Look What I Made: Cabrito Bourguignon

Cabrito bourguignon with polenta croutons (photos by Travis Awalt)

You can tell a lot about a person based on how they react to unfamiliar meats at the grocery store. There are those that purse their lips at the sight, quickly corralling anyone in tow away to the safety of boneless skinless chicken breasts, as if chased by a drifter. There are the moderates who are less judgey – maybe they do some medium-heat Thai food on occasion, no big deal – but still not that adventurous. At the other end, there are those that hyperventilate at the sight of random meats, grab as much as they can and head for the exit, all along muttering in a paranoid growl about meats and ‘the man.’

Do I have to say it? I’m in the third group. Hell, I think I may be the ringleader. Rabbit, wild boar, sweetbreads, beef cheeks*, tripe, you name it… where do I sign? And I would like to sign something, it would feel more official that way.

Goat: the other, other red meat?

Last weekend, Fiesta had cabrito on special. Now, you may be thinking ‘what’s cabrito, jerk’? If you’ll be nicer, I will tell you. Cabrito is kid goat. Yep, kid as in kid, goat as in goat. I tricked ya! No way I was leading with the fact that I made a goat dish. Frankly, goat is the kind of thing most people won’t even consider eating, let alone reading about, unless tricked. But that’s only because unlike in the Middle East, the Caribbean, even Mexico, we don’t eat much goat here in the states. So it’s not that goat is weird; we’re just unfamiliar with it. Which brings me to my next point: I am pretty unfamiliar with goat. For something eaten regularly in so many parts of the world, goat doesn’t take up nearly as much internet real estate as, say, cupcake pops or anything made into a slider. On my own it is…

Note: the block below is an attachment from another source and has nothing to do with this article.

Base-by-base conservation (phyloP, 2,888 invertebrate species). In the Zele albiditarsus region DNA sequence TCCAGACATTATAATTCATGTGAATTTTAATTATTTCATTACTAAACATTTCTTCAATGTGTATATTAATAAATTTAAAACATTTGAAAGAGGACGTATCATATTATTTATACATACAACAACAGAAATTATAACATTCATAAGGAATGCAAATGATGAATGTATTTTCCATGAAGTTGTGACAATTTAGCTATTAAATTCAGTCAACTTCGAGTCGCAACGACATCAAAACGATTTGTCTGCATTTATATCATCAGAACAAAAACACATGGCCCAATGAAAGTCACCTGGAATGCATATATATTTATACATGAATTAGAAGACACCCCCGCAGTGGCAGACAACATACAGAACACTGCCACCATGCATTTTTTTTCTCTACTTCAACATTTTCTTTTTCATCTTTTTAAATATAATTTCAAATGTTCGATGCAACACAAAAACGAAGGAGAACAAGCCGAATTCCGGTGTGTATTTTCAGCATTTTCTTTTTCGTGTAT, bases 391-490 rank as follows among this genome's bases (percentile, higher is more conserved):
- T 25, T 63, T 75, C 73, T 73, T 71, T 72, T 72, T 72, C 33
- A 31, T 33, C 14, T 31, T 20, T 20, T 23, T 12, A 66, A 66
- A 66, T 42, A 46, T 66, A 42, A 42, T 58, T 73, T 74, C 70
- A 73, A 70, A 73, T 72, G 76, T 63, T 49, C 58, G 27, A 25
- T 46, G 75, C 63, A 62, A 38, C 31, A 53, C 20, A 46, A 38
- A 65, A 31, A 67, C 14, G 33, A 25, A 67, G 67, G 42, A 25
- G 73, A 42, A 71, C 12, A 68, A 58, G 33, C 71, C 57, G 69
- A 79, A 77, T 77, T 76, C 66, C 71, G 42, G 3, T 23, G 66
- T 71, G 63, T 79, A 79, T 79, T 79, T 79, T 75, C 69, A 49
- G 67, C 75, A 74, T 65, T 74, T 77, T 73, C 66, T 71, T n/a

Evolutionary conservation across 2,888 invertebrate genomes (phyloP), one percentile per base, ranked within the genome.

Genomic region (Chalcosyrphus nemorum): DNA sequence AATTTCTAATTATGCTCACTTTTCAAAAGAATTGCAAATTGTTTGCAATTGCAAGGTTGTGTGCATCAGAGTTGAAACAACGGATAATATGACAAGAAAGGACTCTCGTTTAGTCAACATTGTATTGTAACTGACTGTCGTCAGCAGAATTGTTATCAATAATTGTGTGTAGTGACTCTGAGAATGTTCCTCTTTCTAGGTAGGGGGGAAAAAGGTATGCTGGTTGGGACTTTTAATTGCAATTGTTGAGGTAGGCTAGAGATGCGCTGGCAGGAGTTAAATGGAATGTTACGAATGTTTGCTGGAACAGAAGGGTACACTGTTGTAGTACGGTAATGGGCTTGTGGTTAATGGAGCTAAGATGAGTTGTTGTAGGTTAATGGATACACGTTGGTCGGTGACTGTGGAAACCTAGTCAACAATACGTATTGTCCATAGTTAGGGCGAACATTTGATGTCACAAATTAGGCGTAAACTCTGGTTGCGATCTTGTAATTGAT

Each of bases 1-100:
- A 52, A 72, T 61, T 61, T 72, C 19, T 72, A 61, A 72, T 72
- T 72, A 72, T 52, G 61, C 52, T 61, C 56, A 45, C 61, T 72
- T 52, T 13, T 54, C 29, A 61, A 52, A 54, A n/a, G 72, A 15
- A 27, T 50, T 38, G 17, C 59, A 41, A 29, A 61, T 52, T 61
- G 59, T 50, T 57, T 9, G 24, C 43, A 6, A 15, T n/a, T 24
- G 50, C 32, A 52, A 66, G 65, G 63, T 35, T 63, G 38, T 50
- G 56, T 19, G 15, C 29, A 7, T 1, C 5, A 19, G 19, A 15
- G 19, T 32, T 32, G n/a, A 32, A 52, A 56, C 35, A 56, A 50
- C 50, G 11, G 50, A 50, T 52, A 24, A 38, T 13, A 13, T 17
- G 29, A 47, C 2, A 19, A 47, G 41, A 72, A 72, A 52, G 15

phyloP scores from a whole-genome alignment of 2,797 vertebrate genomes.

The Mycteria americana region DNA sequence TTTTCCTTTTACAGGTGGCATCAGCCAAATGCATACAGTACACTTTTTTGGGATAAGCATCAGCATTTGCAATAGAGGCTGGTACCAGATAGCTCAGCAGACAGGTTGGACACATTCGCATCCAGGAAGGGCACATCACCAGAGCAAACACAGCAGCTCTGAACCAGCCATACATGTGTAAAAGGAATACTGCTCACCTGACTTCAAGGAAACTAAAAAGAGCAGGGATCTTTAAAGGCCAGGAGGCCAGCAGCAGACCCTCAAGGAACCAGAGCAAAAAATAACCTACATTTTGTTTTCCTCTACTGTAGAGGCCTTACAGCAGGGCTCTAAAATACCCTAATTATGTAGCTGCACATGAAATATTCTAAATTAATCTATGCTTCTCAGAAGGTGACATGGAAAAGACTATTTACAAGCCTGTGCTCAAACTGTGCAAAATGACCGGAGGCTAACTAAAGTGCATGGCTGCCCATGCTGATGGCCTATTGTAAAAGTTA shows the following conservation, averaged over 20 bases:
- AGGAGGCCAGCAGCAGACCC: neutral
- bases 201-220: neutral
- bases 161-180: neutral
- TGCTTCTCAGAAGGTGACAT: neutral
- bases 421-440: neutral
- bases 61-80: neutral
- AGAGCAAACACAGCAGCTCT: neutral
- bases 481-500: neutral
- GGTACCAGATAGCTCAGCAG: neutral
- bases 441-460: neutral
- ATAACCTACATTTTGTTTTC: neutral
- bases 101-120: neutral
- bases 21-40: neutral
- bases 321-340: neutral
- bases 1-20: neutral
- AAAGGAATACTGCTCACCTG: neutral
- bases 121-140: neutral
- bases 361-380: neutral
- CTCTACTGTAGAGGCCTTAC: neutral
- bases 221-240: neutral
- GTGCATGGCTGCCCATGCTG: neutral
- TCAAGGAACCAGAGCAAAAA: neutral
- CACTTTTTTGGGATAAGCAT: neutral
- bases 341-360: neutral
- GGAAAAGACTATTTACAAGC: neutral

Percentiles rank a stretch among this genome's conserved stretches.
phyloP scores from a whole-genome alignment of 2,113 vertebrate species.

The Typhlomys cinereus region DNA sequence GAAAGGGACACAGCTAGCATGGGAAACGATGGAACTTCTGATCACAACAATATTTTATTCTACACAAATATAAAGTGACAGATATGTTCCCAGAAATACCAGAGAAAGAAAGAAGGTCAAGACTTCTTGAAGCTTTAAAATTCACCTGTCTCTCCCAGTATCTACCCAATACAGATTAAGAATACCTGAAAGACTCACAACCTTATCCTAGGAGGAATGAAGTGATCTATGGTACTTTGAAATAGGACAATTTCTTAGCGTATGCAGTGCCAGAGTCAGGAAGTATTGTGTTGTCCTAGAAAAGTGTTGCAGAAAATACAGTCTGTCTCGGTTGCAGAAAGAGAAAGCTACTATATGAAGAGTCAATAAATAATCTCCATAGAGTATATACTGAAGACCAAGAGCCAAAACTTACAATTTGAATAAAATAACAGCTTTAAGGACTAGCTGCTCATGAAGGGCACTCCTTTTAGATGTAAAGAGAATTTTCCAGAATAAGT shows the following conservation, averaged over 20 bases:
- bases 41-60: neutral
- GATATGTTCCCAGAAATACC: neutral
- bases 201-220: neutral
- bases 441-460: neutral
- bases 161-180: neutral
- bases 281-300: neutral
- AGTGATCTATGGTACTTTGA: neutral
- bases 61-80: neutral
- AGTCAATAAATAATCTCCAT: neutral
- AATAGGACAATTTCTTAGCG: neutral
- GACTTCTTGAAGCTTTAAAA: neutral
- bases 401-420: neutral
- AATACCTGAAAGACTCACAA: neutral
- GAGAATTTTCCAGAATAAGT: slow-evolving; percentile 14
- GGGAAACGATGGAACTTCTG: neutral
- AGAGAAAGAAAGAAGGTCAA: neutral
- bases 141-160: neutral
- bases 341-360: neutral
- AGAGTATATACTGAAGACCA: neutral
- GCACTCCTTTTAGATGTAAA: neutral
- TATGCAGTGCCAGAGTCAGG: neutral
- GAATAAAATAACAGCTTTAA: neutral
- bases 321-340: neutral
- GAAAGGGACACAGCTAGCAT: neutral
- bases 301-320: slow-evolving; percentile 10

The goat I bought was already roughly cubed and looked to be cut from the shoulder – lean, with a few socket bone slivers, some tendon and no real marbling. The color was dark red and it almost looked like cut-up beef shank. Since this goat was so lean (probably from eating all those tin cans), braising was a no-brainer. But beyond that? Lacking a landmark recipe**, I opted for adapting a familiar recipe to this foreign meat. Boeuf bourguignon was a natural fit. This goat came out very tender and had a mild flavor not unlike lamb. All-in-all, an interesting change of pace and a friendly dish for introducing a new element to skeptical palates.

Start sauteing the pearl onions and mushrooms while stew finishes braising

Cabrito Bourguignon

(serves 3)

1.5-2 lbs cabrito, cut into 1″ cubes
2-3 cups beef stock
2 cups dry red wine
1 large carrot, peeled and cut into large chunks (you want a thick one, because it’s going to braise for awhile)
1/2 cup chopped onion
1/2 cup chopped bell peppers or mild chiles
handful of baby bella or button mushrooms, halved
handful of pearl onions, skins removed
3 smashed garlic cloves
tbsp tomato paste
tsp dried thyme
olive oil
butter
salt

1. Preheat oven to 350. In a dutch oven, brown the meat in batches in the olive oil and set aside. Then saute the carrot, chopped onions, garlic and peppers until fragrant, adding more olive oil if necessary.

2. Add the meat back in, along with the tomato paste, thyme, wine, 2 cups of the stock and some salt. Place the lid on the pot and put it into the oven for about 2 hours.

3. Before the two hours is up, melt the butter in another pan. Saute the pearl onions and mushrooms until they’re starting to brown.

4. After two hours, the meat should be cooked through and very tender. Place the dutch oven on the stove, cut the carrots more if desired, add in the pearl onions  and mushrooms and simmer for about 20 minutes. Add the additional stock if necessary and serve with…

Polenta Croutons

Pre-cooked polenta
oil

1. Freeze the polenta for about 15 minutes to firm it up. Cut it into 1″ cubes. Toss in oil or spray with cooking spray, place on a cookie sheet and bake at 400 until the edges of the croutons start to turn brown, 20-30 minutes, flipping the pieces halfway through.

Ready to serve

*I’ll eat a cow’s face, but I draw the line at, you know… (whispers) brains. It’s not that I have anything against brains other than I’ve tried them and found them mushy and gross.

**First I thought of doing Jamaican style curried goat, as that’s really the only goat dish that comes to mind. However, if you have ever had curried goat, or seen any pictures of the dish, from a strictly aesthetic standpoint,  it legitimately looks like garbage.